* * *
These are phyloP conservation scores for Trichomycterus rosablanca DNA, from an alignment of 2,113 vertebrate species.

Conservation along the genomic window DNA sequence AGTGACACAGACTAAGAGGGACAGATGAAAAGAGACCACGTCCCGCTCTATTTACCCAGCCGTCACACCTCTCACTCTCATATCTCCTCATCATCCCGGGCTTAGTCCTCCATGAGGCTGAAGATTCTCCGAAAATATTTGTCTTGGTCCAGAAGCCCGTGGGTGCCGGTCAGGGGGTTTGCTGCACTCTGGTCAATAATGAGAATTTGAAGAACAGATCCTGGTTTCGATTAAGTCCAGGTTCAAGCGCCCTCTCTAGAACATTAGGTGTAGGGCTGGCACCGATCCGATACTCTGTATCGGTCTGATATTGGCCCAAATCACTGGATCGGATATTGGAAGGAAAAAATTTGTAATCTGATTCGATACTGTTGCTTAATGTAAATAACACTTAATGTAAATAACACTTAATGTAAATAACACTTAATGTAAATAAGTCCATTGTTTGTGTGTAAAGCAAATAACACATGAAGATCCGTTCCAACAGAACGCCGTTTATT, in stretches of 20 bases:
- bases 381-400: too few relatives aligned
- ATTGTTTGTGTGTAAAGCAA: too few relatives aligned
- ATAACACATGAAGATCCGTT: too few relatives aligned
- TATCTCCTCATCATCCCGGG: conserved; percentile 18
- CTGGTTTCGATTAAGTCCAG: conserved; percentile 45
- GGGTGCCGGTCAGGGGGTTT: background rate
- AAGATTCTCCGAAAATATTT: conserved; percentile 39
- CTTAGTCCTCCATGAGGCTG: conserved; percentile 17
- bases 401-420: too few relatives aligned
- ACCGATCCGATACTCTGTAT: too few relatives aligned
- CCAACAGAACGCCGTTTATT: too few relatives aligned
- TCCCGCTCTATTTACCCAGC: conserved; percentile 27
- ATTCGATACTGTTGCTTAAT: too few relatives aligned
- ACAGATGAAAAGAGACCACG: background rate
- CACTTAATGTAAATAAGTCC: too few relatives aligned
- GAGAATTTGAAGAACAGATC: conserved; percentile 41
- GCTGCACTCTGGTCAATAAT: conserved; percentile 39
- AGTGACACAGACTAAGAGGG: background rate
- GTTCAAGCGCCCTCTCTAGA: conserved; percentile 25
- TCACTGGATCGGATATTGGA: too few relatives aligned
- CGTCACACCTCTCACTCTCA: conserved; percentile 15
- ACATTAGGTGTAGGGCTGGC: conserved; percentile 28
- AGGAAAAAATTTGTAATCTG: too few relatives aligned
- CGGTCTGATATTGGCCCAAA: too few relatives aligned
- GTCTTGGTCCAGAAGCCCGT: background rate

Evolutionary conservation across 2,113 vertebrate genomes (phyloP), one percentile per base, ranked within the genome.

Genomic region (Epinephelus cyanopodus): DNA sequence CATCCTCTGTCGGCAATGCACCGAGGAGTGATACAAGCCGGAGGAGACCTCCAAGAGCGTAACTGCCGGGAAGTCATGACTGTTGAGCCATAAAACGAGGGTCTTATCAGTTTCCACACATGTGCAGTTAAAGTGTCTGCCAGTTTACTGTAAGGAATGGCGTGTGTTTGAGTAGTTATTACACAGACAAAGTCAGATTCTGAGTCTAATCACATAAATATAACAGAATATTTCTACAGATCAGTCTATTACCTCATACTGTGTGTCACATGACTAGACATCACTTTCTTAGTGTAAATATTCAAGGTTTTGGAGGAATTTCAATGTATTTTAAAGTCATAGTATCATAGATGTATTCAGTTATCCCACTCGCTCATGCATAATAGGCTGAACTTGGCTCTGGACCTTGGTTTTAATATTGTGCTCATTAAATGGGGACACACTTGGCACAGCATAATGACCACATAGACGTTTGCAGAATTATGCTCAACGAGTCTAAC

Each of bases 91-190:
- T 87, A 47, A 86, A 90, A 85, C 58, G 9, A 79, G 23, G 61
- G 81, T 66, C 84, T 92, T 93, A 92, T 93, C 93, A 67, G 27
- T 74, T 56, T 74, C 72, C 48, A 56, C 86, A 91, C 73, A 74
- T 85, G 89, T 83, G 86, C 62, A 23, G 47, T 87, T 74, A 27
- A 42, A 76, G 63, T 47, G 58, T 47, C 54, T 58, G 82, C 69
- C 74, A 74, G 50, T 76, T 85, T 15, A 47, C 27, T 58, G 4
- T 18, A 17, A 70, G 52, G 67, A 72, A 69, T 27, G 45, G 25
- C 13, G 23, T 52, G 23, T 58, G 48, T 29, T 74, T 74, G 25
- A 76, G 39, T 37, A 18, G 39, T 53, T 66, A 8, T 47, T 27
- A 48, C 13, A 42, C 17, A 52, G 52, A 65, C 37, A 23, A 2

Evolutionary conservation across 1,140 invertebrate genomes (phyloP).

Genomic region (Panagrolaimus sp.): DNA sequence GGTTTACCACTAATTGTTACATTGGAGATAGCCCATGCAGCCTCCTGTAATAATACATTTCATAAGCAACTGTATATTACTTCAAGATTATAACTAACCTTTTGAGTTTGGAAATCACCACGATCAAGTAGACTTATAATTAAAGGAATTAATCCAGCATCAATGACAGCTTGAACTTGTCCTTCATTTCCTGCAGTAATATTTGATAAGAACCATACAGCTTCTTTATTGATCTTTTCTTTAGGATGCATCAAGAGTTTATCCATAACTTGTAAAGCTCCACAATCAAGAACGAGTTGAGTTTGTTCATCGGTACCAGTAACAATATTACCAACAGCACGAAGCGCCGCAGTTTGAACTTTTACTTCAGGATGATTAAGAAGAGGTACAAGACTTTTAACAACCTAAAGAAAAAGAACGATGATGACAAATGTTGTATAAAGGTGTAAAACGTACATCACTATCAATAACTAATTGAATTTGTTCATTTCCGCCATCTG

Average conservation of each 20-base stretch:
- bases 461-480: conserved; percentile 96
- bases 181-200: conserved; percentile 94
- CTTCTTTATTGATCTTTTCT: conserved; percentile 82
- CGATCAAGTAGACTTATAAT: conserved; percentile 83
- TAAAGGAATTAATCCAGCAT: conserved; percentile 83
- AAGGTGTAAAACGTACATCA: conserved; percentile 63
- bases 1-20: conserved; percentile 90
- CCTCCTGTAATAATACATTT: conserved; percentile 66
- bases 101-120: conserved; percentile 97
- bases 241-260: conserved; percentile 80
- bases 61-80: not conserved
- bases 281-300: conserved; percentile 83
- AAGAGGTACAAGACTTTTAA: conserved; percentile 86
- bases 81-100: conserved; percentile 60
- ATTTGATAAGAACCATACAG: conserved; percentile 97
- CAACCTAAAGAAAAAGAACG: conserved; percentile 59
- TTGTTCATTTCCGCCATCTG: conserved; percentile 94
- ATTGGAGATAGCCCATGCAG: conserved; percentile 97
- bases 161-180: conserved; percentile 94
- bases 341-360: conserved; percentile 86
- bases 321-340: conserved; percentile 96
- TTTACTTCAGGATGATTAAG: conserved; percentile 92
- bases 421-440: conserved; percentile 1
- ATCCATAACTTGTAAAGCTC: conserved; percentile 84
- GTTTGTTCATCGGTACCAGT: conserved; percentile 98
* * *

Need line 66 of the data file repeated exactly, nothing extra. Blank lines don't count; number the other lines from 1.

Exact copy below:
- bases 421-440: conserved; percentile 1